Well let's get started with my Up-Cycled Bowie knife.
Step 1: Nut Turned Guard
For the first step I cut one side of the nut. I opened it up in subsequent heats. At this stage I felt like it looked more like brass knuckles, but transitioned it into a guard similar to that on a Nazi Zombie Bowie Knife.
With that final decision, I hammered the edges to a taper so it could attach to a blade. (Not specified in pictures)
Step 2: Blade Profiling
I selected a section of truck leaf spring. After scrawling on a design I cut out the shape with a torch. I cleaned up the profile with a grinding disc on an angle grinder.
Step 3: Welding
Prep: I cut notches into the guard, so it slid together as one, almost like a mortice and tennon.
Weld: I simply welded the pieces together making sure to extend the weld down onto the blade, for aesthetics and slight function.
Grinding: I used an angle grinder to clean the weld, achieve a better look.
Step 4: Forging Bevels
Essentially all one does is slide the blade edge onto the edge of the top anvil surface, and angle slightly. Hammer blows from the other side, match the angle, making the same effect on both sides.
It is good practice to flip the blade over, to eliminate inconsistencies that occur from each side.
I did this on each side, as well as the tip, so I had less to grind later.
Step 5: Stock Removal
I grinded the surface of the blade, increasing grit of belt until desired.
I used the wheel on the grinder to clean the surfaces of the nut, as they had curved in forging. The forging also damaged the edges, so this helped clean that.
I cleaned all sides of the guard, and used a flap disc on some of the harder to clean sections, like the weld.
All parts of the knife was finalized with a Scotchbrite belt.
Step 6: Hardening
I heated the blade evenly to a medium orange, and submerged it in the tank. Moving the blade around in the tank prevents the bubbles from insulating the steel
I used a propane torch to pull some of the hardness out, by heating the center of the blade to a dull plum color.
Step 7: Cleaning
Step 8: Handle Attachment
I drilled holes in the wood, matching those in the steel.
I cut pins from aluminum tent stakes, which have a size of 1/4''. I secured it together and started shaping down the wood with a flap disc, files, and sandpaper.
With it closer to size, I glued it together with a two part epoxy. Typically I wrap the blade, but with this one,i just oiled it to stop the glue from sticking. I let it dry clamped up, and checked on it. I let it cure for a few more hours.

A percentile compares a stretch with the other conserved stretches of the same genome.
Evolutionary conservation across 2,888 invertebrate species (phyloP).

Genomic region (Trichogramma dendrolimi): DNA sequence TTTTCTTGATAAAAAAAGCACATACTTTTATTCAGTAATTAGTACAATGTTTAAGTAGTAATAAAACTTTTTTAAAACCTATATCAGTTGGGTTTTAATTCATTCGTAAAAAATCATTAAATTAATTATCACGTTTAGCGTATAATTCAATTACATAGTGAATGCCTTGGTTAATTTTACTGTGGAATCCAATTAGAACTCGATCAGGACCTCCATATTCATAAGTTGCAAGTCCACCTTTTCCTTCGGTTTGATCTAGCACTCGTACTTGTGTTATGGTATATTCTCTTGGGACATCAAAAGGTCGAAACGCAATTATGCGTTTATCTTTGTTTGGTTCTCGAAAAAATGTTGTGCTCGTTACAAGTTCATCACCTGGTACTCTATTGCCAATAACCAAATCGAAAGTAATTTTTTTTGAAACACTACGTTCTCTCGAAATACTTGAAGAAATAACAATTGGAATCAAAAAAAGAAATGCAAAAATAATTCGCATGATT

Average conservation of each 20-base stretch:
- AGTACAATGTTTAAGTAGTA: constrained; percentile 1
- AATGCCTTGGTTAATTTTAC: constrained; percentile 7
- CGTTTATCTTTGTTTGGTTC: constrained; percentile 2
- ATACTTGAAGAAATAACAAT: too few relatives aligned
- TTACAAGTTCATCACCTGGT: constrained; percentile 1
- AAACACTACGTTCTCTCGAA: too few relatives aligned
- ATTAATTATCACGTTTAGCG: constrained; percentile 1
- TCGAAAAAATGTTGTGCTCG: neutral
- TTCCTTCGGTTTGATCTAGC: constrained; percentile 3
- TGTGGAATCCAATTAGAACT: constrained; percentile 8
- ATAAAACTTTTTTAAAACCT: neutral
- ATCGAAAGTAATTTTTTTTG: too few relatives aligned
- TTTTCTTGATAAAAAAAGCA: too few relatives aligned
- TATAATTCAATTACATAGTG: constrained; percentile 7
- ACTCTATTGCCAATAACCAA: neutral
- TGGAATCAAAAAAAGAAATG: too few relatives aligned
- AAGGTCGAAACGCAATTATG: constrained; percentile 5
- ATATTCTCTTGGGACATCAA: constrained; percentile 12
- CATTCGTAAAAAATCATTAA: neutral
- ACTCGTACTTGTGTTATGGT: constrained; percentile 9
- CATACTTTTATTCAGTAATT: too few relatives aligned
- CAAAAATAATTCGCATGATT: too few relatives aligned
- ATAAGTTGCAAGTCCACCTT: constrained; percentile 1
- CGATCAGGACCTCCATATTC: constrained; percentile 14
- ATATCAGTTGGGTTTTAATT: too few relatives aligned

I then used a large circular file and 1x24 belt (cut) to do the rest of the shaping.
I used increasing grit sandpaper to finish the handle.
Here's where I confess. I drilled the holes horribly. It's not my first rodeo,but for some reason it just didn't line up well. The wood had to be drilled out larger then the pin. Between three pins it was still solid, but frustrating nonetheless. I was already planning on wrapping the handle with leather, so it didn't really effect my end result. I kept on trucking.
Step 9: Leather Wrap
I cut a piece of leather large enough to wrap around the handle with my desires dimensions. I trimmed the part where the handle was thinner, to compensate.
Using a fork, I marked all the spots to punch. Leather is very strong, so typically the holes are punched first. I used a punch over a wooden board. Approximately equal holes on each side.
I used way to much thread on this part. You'll probaly do the same. Six inches of thread per inch of handle should be plenty. I had like 6 feet of it. It was ridiculous, don't do it.
I used two needles, with the center of the thread obviously at the first stitch spot. I tied a square knot over this stitch using the thread. Using the two needles I stitched it like tying shoes. Cinching tight each time, I finished, and tied a knot on the bottom. Well, not really. I broke one of the lines at the end, and had to stitch the other around a whole bunch. Don't make my mistake.
I sealed the bottom with a little super glue. Maybe overkill but anyways.
Step 10: Complete
Questions? Comments? Advice on something I did stupid? Please do tell. I'm always looking to explain something in more detail or learn something new.
Most importantly, thanks for reading, and happy crafting to all